Magazine

Pumps & Systems, September 2014

September 2014

Solids content, water quality and flow requirements affect sewage pump design.
Discharges flowing through the bearings put motors at risk.
Pent-up demand in chemical and manufacturing industries will also contribute to the increase in market activity.
These systems can be as simple or as complex as needed to suit the specific environment or application and have the ability to be positioned below ground level without access issues.
Cellular messages alert operators of low water levels, well pump leakages and power outages.
The Benton/Washington Regional Public Water Authority saved on energy costs and gave dependable service to its customers after replacement.
Revisiting the fundamentals of data examination, time and resolution can solve equipment issues before they happen.
Longer pump life at a Canadian wastewater treatment plant leads to a broader water quality project.
Determining the right size and number of grinder pumps before installation ensures consistent performance.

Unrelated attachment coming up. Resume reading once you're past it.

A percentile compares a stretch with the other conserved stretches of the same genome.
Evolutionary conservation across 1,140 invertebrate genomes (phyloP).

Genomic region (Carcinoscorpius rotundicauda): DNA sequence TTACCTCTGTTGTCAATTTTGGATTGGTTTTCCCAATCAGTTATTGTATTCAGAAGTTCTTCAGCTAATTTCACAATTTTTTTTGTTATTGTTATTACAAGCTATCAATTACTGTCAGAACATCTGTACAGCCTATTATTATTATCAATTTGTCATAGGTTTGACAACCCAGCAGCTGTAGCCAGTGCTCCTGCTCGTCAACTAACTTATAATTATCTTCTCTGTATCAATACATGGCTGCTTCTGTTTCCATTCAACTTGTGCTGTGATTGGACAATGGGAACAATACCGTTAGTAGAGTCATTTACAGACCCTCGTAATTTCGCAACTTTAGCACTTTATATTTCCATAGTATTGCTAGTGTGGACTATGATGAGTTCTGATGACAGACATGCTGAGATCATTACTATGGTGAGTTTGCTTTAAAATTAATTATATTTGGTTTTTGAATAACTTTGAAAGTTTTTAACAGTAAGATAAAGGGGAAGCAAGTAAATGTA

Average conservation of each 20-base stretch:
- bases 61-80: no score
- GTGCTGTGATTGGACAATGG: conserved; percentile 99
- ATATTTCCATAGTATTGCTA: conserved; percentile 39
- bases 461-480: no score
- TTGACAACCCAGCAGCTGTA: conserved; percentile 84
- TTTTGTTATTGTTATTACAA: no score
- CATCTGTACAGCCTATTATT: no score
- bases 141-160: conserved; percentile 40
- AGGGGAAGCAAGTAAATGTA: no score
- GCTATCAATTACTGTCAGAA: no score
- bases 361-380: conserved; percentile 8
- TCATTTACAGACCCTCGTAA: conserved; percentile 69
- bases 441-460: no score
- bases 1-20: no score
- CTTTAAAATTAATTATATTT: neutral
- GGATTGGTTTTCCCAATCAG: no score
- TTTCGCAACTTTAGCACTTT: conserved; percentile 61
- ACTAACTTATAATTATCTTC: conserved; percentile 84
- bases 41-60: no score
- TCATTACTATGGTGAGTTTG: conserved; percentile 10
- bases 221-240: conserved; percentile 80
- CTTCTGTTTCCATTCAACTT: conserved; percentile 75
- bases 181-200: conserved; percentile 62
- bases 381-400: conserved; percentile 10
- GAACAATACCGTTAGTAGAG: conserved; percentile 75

Considering what livestock will eat helps highly reliable slurry pumps remain in the pit longer.
These specialized pumps assisted one company in developing a new water disinfection device for municipalities.
Materials, installation and maintenance needs improve compared with more traditional gravity sewer systems.
The material stands up to pump upsets such as cavitation and dry running.
Behind the scenes at the National September 11 Memorial & Museum
The village of Kalkaska, Michigan, successfully installed a wastewater solution with limited IT support.
Design of the pump inlet piping can protect overall operation.
A Kansas treatment plant expanded operations to meet federal requirements for effluent nitrogen and phosphorus levels.

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Upstream Pumping Solutions

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